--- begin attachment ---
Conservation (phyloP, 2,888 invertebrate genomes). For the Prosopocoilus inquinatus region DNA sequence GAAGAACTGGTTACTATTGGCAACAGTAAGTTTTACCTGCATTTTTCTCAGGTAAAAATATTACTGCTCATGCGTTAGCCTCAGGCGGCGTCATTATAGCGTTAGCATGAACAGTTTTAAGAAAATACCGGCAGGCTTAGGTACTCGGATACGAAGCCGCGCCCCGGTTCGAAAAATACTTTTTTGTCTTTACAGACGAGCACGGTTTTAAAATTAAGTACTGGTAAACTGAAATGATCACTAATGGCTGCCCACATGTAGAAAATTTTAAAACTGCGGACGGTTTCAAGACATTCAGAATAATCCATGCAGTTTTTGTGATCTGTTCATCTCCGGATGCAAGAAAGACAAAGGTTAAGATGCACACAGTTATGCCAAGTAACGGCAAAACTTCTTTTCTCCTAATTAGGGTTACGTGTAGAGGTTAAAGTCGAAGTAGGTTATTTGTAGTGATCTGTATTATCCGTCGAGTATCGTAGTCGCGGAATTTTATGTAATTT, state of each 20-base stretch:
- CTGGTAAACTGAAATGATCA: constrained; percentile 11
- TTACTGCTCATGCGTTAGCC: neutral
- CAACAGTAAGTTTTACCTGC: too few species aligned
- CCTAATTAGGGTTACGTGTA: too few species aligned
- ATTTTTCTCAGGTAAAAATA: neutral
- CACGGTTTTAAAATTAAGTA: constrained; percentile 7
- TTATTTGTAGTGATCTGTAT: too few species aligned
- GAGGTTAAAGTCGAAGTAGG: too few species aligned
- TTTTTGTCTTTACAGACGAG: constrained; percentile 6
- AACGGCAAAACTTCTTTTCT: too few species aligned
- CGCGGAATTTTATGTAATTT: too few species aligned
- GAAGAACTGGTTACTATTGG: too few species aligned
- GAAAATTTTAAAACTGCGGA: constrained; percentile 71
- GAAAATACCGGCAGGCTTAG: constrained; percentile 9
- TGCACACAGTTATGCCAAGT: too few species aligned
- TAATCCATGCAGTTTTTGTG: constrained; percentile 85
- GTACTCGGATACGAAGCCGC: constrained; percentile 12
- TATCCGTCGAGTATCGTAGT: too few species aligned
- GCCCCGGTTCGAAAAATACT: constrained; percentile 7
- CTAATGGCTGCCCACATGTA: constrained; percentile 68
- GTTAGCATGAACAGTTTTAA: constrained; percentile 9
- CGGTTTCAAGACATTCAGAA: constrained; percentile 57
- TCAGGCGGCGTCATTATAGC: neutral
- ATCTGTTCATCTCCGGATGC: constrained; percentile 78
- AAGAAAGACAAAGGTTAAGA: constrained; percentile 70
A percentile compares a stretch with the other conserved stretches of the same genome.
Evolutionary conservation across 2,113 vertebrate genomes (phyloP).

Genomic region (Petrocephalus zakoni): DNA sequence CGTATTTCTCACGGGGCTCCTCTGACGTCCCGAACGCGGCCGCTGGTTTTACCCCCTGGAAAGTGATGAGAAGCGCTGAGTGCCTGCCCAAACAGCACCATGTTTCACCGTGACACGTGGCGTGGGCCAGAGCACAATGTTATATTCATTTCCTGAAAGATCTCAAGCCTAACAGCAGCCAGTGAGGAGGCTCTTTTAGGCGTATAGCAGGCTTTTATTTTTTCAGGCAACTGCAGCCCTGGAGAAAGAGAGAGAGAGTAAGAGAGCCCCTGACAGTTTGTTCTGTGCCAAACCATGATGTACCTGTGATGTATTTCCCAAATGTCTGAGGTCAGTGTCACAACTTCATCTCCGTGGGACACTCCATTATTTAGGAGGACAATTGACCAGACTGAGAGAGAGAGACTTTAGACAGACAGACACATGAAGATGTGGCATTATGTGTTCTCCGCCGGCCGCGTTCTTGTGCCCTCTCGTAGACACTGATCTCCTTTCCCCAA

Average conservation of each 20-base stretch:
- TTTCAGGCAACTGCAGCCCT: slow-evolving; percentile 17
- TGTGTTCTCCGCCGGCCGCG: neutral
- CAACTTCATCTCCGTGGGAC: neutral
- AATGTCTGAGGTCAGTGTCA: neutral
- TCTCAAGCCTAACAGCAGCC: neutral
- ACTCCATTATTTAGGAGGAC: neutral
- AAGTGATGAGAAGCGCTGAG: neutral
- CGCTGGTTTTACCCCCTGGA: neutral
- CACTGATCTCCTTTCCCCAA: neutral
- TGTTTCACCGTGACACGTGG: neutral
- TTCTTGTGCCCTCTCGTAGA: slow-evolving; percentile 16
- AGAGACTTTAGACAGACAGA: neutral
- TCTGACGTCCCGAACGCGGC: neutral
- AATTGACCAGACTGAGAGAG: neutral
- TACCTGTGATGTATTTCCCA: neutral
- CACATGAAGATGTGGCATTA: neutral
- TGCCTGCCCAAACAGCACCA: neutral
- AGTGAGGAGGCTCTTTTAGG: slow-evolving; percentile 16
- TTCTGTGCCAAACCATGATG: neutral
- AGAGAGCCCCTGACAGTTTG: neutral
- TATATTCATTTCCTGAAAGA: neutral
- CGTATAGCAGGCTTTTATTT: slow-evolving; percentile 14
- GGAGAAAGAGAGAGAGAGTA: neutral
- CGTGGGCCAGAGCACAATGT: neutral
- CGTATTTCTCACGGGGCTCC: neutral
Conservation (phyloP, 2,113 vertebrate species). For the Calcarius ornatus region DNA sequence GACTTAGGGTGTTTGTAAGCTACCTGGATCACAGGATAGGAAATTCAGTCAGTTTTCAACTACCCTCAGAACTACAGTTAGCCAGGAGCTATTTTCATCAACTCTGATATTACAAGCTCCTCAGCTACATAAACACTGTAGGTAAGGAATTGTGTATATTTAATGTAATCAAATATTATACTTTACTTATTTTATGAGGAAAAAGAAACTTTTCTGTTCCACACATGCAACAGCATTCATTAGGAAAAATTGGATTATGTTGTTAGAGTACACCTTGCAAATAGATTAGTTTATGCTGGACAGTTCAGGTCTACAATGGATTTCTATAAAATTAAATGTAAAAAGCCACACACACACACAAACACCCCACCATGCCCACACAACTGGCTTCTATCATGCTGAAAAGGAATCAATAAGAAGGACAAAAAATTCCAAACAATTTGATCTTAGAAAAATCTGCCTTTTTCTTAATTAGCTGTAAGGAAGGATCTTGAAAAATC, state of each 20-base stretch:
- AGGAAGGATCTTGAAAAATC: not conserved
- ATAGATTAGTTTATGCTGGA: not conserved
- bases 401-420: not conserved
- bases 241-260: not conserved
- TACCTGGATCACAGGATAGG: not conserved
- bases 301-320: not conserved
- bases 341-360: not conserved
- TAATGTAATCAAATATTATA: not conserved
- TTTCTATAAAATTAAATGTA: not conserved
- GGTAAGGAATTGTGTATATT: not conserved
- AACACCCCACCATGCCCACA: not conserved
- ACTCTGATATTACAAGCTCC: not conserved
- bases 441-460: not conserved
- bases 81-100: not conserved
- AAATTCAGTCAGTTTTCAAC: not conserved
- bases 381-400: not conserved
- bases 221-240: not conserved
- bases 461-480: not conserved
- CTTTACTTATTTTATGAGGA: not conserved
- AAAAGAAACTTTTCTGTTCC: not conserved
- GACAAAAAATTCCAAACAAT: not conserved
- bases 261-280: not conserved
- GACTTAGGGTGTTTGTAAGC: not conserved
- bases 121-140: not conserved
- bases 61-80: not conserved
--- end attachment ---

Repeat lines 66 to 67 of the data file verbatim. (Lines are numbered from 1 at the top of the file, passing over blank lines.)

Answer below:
- GGTAAGGAATTGTGTATATT: not conserved
- AACACCCCACCATGCCCACA: not conserved